Funny, because one of my favorite current quotes - found on Facebook - is "The is a huge amount of freedom that comes to you when you take nothing personally." Unfortunately, since we are humans, this is easier said than done. I'm not a robot. I'm also an empath. When I feel insulted and slighted, I do feel the need to at least correct the person. You know, like when someone tells me I am filling my body with Evil Big Pharma's poison, when that poison is the best thing keeping me from falling into a seizure-induced coma or death; or the best thing keeping me from self harm from deep depressions; or the best thing keeping me from endlessly screaming wildly in constant violent crippling agony that I cannot describe. Supplements and therapies can do a great deal, but they cannot do what Evil Big Pharma drugs do for me. So, yeah. I don't mind being in the clutches of Evil if it helps me live my life well.
I try to not take things personally. It does free me from stress. It is easy to smile, nod, and brush off insults like nothing. Sometimes. But, look, we all have those days when everything is piling on us, our moods are dark and growling, we want to bite everyone who looks at us wrong. I don't care if you're a bodhisattva - human emotion runs wild. And that means that if someone keeps trying to push me, I will eventually keep throwing them off a cliff until they get the point.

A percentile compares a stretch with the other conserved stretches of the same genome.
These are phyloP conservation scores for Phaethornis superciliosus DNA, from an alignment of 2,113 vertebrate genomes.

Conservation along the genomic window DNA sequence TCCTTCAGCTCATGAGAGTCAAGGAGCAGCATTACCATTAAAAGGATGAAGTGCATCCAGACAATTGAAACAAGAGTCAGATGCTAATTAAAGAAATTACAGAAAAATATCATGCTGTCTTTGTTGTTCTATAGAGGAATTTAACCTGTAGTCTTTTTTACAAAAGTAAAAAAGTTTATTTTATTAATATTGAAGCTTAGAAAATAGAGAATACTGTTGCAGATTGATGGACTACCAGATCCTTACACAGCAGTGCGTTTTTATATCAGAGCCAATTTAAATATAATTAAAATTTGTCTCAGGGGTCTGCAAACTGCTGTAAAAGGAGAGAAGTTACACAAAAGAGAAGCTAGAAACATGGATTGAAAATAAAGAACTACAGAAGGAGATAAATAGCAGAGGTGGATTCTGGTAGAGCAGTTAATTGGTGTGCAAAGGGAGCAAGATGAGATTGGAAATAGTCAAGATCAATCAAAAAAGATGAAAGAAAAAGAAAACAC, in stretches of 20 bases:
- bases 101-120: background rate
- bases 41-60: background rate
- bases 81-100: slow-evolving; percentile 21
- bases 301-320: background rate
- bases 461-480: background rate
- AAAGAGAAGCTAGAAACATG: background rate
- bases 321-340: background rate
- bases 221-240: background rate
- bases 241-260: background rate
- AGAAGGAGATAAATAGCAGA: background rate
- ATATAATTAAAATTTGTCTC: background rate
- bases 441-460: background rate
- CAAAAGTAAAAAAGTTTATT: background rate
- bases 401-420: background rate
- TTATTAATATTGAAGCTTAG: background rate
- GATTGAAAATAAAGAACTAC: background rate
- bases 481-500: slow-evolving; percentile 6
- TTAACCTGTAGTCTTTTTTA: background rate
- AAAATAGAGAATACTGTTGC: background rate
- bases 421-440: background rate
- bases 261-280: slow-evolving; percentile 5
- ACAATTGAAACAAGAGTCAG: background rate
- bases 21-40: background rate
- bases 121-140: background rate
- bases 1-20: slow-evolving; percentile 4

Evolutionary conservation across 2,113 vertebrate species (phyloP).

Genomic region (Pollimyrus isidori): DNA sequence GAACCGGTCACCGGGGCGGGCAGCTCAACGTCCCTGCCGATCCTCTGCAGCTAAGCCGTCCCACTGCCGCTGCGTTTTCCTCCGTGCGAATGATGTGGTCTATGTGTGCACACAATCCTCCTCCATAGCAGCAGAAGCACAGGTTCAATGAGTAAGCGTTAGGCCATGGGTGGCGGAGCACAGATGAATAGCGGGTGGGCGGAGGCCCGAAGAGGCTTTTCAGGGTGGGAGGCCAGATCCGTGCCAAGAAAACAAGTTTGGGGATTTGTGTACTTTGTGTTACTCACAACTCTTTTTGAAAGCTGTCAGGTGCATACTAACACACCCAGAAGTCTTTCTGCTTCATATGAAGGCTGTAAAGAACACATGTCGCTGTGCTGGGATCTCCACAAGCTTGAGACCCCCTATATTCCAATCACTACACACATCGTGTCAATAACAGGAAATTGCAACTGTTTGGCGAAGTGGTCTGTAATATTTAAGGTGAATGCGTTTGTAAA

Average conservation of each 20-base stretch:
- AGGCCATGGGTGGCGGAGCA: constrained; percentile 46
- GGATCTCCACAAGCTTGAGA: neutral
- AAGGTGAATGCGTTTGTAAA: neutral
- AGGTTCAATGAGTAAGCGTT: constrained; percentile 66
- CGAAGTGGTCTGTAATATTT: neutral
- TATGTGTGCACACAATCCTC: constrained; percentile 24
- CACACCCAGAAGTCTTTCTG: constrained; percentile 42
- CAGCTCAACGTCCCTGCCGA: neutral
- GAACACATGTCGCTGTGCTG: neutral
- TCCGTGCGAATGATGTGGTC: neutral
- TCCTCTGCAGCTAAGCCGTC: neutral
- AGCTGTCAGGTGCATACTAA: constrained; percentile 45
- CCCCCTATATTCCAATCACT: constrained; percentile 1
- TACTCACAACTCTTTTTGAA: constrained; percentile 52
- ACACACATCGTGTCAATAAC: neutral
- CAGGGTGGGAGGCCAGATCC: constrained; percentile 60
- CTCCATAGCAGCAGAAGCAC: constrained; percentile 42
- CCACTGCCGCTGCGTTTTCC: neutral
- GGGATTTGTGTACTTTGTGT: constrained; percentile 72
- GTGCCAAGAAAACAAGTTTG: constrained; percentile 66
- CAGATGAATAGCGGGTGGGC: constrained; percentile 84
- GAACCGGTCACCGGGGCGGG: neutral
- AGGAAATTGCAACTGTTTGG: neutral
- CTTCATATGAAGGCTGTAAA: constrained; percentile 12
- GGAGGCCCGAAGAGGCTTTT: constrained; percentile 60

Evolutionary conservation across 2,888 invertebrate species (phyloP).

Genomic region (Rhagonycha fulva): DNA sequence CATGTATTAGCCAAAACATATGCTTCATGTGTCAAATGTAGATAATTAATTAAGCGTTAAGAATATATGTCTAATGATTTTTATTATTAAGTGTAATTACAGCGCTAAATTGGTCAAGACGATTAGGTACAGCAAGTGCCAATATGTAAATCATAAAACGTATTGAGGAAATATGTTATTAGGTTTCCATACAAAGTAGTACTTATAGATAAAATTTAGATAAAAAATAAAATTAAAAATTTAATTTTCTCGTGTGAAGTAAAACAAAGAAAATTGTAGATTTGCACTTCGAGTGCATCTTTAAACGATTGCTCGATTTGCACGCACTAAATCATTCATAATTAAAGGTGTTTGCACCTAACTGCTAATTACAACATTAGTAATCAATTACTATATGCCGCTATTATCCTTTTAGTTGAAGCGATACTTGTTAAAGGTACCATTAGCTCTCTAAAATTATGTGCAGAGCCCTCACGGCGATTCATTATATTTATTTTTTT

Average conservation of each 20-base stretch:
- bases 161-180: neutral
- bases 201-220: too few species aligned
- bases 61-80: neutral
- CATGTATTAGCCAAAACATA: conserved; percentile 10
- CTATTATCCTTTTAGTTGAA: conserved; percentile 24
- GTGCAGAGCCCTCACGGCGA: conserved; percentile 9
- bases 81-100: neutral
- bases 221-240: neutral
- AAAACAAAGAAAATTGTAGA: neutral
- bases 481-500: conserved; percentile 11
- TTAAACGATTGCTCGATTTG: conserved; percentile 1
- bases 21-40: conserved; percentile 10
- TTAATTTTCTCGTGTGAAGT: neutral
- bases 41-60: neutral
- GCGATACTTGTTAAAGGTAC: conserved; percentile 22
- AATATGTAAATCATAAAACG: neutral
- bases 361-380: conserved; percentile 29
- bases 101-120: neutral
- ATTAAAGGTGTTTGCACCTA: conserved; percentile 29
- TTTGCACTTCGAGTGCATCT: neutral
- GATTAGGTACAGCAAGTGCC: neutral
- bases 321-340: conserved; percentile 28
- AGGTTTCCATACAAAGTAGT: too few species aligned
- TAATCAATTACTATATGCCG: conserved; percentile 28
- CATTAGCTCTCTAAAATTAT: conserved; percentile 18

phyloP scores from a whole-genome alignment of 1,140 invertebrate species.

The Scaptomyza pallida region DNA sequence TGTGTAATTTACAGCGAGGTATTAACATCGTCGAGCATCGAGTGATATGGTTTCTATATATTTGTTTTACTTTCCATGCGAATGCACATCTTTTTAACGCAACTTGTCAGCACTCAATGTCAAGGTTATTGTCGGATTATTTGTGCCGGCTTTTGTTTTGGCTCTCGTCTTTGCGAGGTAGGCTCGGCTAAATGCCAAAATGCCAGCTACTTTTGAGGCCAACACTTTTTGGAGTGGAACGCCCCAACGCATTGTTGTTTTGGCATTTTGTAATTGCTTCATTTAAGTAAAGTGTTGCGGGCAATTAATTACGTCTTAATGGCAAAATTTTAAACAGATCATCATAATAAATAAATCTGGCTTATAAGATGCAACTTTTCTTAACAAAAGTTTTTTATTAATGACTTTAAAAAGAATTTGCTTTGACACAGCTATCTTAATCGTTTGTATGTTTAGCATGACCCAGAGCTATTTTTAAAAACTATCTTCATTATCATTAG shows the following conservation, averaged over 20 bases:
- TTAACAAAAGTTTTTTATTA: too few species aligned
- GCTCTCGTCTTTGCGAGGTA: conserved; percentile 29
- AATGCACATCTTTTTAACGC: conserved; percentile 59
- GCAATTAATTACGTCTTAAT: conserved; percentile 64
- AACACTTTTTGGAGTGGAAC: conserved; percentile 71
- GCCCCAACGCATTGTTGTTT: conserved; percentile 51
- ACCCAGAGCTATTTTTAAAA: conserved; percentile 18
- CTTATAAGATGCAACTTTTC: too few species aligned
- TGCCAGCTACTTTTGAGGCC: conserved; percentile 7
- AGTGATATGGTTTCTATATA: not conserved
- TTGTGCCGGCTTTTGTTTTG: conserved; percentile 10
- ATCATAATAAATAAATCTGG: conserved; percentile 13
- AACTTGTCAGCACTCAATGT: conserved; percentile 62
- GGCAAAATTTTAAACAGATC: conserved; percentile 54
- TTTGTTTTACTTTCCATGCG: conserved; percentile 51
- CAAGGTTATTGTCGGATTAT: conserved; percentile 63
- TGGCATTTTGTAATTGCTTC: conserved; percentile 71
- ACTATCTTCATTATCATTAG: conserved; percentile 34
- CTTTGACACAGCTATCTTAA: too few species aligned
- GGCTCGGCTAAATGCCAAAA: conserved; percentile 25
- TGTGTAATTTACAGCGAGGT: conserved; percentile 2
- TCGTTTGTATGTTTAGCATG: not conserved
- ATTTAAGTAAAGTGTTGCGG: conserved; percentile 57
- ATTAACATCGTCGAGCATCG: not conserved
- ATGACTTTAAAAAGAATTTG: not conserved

brightrosefox: (Default)
Be like water
Perhaps if I had seen this last night, I would not have had my panic attack this morning.
As it were, everything will be fine, when Adam comes home on Friday. The leak in the upstairs bathroom floor dripping into the ceiling onto the downstairs hallway floor will be fixed. The ceiling will be repaired by a very knowledgable husband. And everyone in the house will be reminded, and remember (myself included), to turn off all the shower faucets completely and tightly after showering, otherwise the leaking will continue. If I have to I will put a plastic container in the corner by the tub to catch any water that splashes out so it doesn't drip on the floor and especially into that corner.
I also need to take a few deep breaths, maybe some ashwagandha and theanine.
All will be well.

All is well. All is well. All is well.
Turn tape over
All is well. All is well.
(And anyone who gets that reference gets a cookie)